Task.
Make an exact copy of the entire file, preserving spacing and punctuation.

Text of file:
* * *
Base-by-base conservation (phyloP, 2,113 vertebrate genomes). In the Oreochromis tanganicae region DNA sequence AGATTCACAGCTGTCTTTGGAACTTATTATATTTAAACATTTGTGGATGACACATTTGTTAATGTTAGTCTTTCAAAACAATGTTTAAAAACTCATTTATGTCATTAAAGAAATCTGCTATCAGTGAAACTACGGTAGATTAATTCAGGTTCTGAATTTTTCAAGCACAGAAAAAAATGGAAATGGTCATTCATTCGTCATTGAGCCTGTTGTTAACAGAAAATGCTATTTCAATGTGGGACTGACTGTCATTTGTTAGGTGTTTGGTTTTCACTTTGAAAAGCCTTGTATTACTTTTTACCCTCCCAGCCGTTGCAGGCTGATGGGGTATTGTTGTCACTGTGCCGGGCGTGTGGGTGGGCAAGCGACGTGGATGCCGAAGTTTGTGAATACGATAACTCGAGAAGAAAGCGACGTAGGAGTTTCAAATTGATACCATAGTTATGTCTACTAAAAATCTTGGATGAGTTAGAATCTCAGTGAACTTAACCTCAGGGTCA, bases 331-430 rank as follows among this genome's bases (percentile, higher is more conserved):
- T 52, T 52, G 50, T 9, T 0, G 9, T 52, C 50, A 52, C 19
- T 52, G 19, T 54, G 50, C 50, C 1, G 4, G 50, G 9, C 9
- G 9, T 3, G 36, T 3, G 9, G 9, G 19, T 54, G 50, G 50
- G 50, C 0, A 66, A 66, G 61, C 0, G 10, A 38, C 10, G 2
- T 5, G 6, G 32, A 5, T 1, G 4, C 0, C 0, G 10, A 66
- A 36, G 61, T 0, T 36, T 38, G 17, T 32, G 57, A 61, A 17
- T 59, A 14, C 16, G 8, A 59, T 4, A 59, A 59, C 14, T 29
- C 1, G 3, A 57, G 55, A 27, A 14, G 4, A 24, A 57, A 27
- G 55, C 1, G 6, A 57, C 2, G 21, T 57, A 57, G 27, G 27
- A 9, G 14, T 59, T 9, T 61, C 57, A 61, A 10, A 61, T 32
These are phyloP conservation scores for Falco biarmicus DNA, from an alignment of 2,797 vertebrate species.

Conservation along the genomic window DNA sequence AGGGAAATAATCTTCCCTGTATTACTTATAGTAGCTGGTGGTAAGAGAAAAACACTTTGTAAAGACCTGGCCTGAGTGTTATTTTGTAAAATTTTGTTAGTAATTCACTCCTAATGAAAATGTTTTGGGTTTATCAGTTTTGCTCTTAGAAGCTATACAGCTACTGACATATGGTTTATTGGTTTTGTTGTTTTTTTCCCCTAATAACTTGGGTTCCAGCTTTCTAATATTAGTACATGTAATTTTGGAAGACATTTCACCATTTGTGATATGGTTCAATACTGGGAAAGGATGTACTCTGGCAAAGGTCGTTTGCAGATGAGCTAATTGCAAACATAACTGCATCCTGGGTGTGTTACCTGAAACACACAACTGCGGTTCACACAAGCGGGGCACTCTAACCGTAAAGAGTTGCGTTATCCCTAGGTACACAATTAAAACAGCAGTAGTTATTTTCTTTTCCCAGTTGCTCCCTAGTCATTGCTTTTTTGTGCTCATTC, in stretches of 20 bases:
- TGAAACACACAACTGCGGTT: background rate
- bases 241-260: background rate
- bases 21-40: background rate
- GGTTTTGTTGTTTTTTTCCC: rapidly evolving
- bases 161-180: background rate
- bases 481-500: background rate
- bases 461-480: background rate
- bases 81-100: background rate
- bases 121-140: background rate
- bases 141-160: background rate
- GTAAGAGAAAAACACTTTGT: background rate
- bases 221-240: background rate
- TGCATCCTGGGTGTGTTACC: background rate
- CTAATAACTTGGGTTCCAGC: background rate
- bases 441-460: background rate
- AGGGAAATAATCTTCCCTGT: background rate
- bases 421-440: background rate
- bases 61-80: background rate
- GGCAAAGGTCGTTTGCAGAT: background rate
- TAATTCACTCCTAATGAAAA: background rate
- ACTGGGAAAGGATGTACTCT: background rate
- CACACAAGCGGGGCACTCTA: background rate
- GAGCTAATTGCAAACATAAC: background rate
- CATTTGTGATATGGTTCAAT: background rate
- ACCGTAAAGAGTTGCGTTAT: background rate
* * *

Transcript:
Base-by-base conservation (phyloP, 2,113 vertebrate genomes). In the Oreochromis tanganicae region DNA sequence AGATTCACAGCTGTCTTTGGAACTTATTATATTTAAACATTTGTGGATGACACATTTGTTAATGTTAGTCTTTCAAAACAATGTTTAAAAACTCATTTATGTCATTAAAGAAATCTGCTATCAGTGAAACTACGGTAGATTAATTCAGGTTCTGAATTTTTCAAGCACAGAAAAAAATGGAAATGGTCATTCATTCGTCATTGAGCCTGTTGTTAACAGAAAATGCTATTTCAATGTGGGACTGACTGTCATTTGTTAGGTGTTTGGTTTTCACTTTGAAAAGCCTTGTATTACTTTTTACCCTCCCAGCCGTTGCAGGCTGATGGGGTATTGTTGTCACTGTGCCGGGCGTGTGGGTGGGCAAGCGACGTGGATGCCGAAGTTTGTGAATACGATAACTCGAGAAGAAAGCGACGTAGGAGTTTCAAATTGATACCATAGTTATGTCTACTAAAAATCTTGGATGAGTTAGAATCTCAGTGAACTTAACCTCAGGGTCA, bases 331-430 rank as follows among this genome's bases (percentile, higher is more conserved):
- T 52, T 52, G 50, T 9, T 0, G 9, T 52, C 50, A 52, C 19
- T 52, G 19, T 54, G 50, C 50, C 1, G 4, G 50, G 9, C 9
- G 9, T 3, G 36, T 3, G 9, G 9, G 19, T 54, G 50, G 50
- G 50, C 0, A 66, A 66, G 61, C 0, G 10, A 38, C 10, G 2
- T 5, G 6, G 32, A 5, T 1, G 4, C 0, C 0, G 10, A 66
- A 36, G 61, T 0, T 36, T 38, G 17, T 32, G 57, A 61, A 17
- T 59, A 14, C 16, G 8, A 59, T 4, A 59, A 59, C 14, T 29
- C 1, G 3, A 57, G 55, A 27, A 14, G 4, A 24, A 57, A 27
- G 55, C 1, G 6, A 57, C 2, G 21, T 57, A 57, G 27, G 27
- A 9, G 14, T 59, T 9, T 61, C 57, A 61, A 10, A 61, T 32
These are phyloP conservation scores for Falco biarmicus DNA, from an alignment of 2,797 vertebrate species.

Conservation along the genomic window DNA sequence AGGGAAATAATCTTCCCTGTATTACTTATAGTAGCTGGTGGTAAGAGAAAAACACTTTGTAAAGACCTGGCCTGAGTGTTATTTTGTAAAATTTTGTTAGTAATTCACTCCTAATGAAAATGTTTTGGGTTTATCAGTTTTGCTCTTAGAAGCTATACAGCTACTGACATATGGTTTATTGGTTTTGTTGTTTTTTTCCCCTAATAACTTGGGTTCCAGCTTTCTAATATTAGTACATGTAATTTTGGAAGACATTTCACCATTTGTGATATGGTTCAATACTGGGAAAGGATGTACTCTGGCAAAGGTCGTTTGCAGATGAGCTAATTGCAAACATAACTGCATCCTGGGTGTGTTACCTGAAACACACAACTGCGGTTCACACAAGCGGGGCACTCTAACCGTAAAGAGTTGCGTTATCCCTAGGTACACAATTAAAACAGCAGTAGTTATTTTCTTTTCCCAGTTGCTCCCTAGTCATTGCTTTTTTGTGCTCATTC, in stretches of 20 bases:
- TGAAACACACAACTGCGGTT: background rate
- bases 241-260: background rate
- bases 21-40: background rate
- GGTTTTGTTGTTTTTTTCCC: rapidly evolving
- bases 161-180: background rate
- bases 481-500: background rate
- bases 461-480: background rate
- bases 81-100: background rate
- bases 121-140: background rate
- bases 141-160: background rate
- GTAAGAGAAAAACACTTTGT: background rate
- bases 221-240: background rate
- TGCATCCTGGGTGTGTTACC: background rate
- CTAATAACTTGGGTTCCAGC: background rate
- bases 441-460: background rate
- AGGGAAATAATCTTCCCTGT: background rate
- bases 421-440: background rate
- bases 61-80: background rate
- GGCAAAGGTCGTTTGCAGAT: background rate
- TAATTCACTCCTAATGAAAA: background rate
- ACTGGGAAAGGATGTACTCT: background rate
- CACACAAGCGGGGCACTCTA: background rate
- GAGCTAATTGCAAACATAAC: background rate
- CATTTGTGATATGGTTCAAT: background rate
- ACCGTAAAGAGTTGCGTTAT: background rate